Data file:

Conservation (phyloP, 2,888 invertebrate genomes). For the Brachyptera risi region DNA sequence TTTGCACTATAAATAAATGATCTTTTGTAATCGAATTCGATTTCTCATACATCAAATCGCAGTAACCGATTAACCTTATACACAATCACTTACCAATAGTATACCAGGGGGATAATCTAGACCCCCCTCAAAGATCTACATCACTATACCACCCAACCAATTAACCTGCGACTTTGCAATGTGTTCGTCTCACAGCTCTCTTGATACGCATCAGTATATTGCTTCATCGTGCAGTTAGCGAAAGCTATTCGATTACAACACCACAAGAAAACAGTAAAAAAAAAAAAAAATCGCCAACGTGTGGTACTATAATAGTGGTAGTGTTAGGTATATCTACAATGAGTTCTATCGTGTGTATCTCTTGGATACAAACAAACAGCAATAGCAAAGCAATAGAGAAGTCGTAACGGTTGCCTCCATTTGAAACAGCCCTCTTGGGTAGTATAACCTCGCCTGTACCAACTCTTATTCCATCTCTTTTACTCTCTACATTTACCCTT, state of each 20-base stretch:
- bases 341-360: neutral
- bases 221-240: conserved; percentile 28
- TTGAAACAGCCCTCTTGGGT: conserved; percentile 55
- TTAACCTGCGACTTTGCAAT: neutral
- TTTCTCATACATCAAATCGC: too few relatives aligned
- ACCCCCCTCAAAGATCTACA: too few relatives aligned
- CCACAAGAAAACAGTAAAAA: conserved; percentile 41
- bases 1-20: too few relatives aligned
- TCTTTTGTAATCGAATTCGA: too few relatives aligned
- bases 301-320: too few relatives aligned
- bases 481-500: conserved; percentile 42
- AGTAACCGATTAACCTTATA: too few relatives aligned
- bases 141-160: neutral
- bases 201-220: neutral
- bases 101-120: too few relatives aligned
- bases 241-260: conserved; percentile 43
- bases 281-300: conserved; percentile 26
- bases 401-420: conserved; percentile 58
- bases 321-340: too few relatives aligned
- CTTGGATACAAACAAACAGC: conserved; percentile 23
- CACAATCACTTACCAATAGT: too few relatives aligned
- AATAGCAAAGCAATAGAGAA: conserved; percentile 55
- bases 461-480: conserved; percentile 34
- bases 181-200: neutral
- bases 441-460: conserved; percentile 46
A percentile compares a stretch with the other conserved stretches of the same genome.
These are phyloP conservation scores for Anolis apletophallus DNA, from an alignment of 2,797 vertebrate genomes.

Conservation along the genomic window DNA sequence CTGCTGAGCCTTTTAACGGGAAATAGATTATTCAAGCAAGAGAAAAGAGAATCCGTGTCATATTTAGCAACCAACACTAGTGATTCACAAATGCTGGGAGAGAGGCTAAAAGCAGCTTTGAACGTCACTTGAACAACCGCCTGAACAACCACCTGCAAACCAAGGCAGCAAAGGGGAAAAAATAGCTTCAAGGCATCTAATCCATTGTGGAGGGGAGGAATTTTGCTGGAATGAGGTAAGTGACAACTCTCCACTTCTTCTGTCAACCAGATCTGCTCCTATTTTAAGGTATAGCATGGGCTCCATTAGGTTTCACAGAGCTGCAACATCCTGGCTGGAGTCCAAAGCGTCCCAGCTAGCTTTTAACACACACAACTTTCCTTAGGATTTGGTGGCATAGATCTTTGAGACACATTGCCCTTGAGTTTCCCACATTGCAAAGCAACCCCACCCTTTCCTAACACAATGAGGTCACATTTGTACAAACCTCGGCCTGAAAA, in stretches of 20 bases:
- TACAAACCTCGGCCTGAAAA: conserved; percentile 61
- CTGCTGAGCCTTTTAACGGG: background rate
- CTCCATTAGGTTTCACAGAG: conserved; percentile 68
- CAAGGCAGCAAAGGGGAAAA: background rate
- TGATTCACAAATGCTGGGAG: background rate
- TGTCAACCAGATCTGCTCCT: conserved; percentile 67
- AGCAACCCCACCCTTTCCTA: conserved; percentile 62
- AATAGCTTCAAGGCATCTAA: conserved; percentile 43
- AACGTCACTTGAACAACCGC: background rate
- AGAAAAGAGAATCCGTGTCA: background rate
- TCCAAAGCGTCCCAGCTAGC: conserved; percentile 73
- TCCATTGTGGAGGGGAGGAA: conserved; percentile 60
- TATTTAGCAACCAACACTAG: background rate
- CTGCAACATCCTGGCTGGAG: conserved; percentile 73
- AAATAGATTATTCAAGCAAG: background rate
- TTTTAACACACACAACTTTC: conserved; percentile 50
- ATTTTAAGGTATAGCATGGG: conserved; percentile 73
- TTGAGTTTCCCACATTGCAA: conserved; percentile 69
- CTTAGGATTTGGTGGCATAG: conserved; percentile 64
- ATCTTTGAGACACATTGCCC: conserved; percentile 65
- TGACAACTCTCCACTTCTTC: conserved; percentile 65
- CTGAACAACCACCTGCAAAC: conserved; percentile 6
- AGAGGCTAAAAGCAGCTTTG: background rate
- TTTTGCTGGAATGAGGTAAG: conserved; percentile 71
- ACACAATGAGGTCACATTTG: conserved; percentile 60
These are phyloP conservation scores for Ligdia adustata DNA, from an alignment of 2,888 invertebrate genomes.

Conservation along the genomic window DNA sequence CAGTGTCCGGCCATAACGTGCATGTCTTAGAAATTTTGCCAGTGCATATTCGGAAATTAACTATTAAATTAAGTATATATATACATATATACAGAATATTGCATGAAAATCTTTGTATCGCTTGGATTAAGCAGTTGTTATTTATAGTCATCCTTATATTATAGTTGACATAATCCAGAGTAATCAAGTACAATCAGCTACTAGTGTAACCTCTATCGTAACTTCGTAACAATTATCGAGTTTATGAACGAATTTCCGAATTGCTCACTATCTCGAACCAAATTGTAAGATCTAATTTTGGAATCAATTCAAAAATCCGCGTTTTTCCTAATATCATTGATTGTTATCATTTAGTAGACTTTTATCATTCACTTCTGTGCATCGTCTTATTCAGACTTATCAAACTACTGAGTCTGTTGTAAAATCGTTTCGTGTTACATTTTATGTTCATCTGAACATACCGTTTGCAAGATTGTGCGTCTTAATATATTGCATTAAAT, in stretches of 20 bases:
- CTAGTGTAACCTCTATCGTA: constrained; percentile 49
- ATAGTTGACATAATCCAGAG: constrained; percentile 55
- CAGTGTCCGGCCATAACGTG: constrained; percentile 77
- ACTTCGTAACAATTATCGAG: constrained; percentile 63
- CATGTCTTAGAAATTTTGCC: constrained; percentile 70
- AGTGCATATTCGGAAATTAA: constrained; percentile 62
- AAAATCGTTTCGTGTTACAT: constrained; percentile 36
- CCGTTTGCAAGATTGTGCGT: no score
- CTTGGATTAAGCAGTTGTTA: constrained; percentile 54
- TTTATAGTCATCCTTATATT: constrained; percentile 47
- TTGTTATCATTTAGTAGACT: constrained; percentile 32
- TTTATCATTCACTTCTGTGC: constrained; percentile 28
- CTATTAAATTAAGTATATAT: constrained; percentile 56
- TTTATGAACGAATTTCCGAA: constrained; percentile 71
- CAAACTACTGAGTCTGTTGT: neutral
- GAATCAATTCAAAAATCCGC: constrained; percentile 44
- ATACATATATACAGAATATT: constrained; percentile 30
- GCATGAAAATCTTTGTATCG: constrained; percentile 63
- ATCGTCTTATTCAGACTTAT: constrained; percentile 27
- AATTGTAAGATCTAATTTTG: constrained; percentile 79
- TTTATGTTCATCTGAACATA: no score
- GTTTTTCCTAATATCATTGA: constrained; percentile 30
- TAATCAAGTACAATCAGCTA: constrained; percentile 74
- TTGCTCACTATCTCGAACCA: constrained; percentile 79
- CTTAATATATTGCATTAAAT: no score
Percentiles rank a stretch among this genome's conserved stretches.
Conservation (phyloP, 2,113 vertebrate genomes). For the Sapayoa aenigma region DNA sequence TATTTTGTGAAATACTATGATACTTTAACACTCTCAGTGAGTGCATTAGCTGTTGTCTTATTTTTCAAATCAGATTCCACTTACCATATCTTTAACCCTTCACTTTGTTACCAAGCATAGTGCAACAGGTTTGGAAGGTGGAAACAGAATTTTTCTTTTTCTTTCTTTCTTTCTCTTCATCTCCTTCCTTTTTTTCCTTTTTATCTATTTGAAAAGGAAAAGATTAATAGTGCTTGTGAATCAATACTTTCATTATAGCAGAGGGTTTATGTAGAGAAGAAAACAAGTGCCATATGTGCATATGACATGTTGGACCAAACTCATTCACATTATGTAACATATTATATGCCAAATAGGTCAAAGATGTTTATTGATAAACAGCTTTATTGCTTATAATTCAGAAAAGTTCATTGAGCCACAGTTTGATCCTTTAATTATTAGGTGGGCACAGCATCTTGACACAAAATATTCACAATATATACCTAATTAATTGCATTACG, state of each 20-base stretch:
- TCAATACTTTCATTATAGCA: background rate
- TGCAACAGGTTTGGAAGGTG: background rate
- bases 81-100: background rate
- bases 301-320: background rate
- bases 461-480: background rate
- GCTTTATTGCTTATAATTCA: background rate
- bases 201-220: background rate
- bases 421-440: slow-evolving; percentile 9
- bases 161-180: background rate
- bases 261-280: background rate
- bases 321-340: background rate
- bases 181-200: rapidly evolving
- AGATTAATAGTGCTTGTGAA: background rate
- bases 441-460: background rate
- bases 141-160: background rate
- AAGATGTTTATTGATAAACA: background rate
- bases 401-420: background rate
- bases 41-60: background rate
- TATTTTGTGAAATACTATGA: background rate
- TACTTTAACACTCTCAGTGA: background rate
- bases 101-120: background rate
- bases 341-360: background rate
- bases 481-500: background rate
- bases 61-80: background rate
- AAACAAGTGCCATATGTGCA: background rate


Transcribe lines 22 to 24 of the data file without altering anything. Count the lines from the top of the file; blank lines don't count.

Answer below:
- CACAATCACTTACCAATAGT: too few relatives aligned
- AATAGCAAAGCAATAGAGAA: conserved; percentile 55
- bases 461-480: conserved; percentile 34